Learn Languages (Python!) Idiomatically

The aim of this page📝is to provide a commentary on the solution of a puzzle from Leetcode — 1299. Replace Elements with Greatest Element on Right Side — LeetCode

Given an array arr, replace every element in that array with the greatest element among the elements to its right, and replace the last element with -1. After doing so, return the array.

<!-- EXAMPLE -->
Input: arr = [17,18,5,4,6,1]
Output: [18,6,6,6,1,-1]



  • The lesson seems to be that you must know pythons idiomatically, where it combines the pythonic backward traversal with range(len(arr) -1,-1,-1) and value swapping via tuple unpacking
  • Even though Paul Graham suggests (rightly?) that

When people say that in their experience all programming languages are equivalent, they’re making a statement not about languages but about the kind of programming they’ve done. 99.5% of programming consists of gluing together calls to library functions. All popular languages are equally good at this. So one can easily spend one’s whole career operating in the intersection of popular programming languages.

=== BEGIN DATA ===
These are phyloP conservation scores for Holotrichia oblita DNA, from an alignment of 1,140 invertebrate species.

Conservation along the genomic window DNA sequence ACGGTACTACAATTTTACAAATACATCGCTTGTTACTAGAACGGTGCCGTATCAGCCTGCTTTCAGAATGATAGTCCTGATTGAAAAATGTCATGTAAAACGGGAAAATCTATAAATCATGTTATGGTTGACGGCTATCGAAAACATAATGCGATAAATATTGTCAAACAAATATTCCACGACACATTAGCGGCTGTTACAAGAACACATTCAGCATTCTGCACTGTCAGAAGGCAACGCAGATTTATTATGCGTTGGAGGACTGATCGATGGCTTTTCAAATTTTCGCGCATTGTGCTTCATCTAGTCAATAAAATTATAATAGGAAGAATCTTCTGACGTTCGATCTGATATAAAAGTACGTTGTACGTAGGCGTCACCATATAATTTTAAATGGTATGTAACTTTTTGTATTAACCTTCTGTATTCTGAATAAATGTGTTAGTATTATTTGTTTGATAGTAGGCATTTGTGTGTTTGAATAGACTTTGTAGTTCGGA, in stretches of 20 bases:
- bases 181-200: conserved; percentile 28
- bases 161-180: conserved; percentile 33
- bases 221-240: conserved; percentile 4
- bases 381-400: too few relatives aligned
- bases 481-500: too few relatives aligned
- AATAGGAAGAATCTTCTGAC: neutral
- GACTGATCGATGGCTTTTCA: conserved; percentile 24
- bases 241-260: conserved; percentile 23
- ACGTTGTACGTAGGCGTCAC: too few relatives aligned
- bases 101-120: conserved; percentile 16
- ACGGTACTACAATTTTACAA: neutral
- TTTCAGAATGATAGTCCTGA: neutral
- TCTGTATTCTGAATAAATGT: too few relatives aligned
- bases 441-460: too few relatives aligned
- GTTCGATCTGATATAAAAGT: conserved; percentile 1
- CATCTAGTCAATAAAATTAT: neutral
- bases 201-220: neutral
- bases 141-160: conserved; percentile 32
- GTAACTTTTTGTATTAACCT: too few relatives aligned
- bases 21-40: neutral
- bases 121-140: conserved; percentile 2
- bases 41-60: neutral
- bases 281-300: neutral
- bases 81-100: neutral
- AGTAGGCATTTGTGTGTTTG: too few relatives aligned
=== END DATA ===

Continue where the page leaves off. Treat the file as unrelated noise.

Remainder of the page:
Weird Languages

  • I counter “equivalence of languages” with the example above, boosted with prof. Sussman’s observation that essential to learning a language is not just to learn about its primitives, collections, and syntax, but — essentially — about its idioms

If you think about this, what you’ve learned so far is the rules of some language, some primitive, some means of combination, almost all of them, the means of abstraction, almost all of them. But what you haven’t learned is common patterns of usage. Now, most of the time, you learn idioms when learning a language, which is a common pattern that means things that are useful to know in a flash. And if you build a great number of them, if you’re a FORTRAN programmer, of course, everybody knows how to — what do you do, for example, to get an integer which is the biggest integer in something. It’s a classic thing. Every FORTRAN programmer knows how to do that. And if you don’t know that, you’re in real hot water because it takes a long time to think it out.

SICP Lecture 2A: Higher-order Procedures — YouTube




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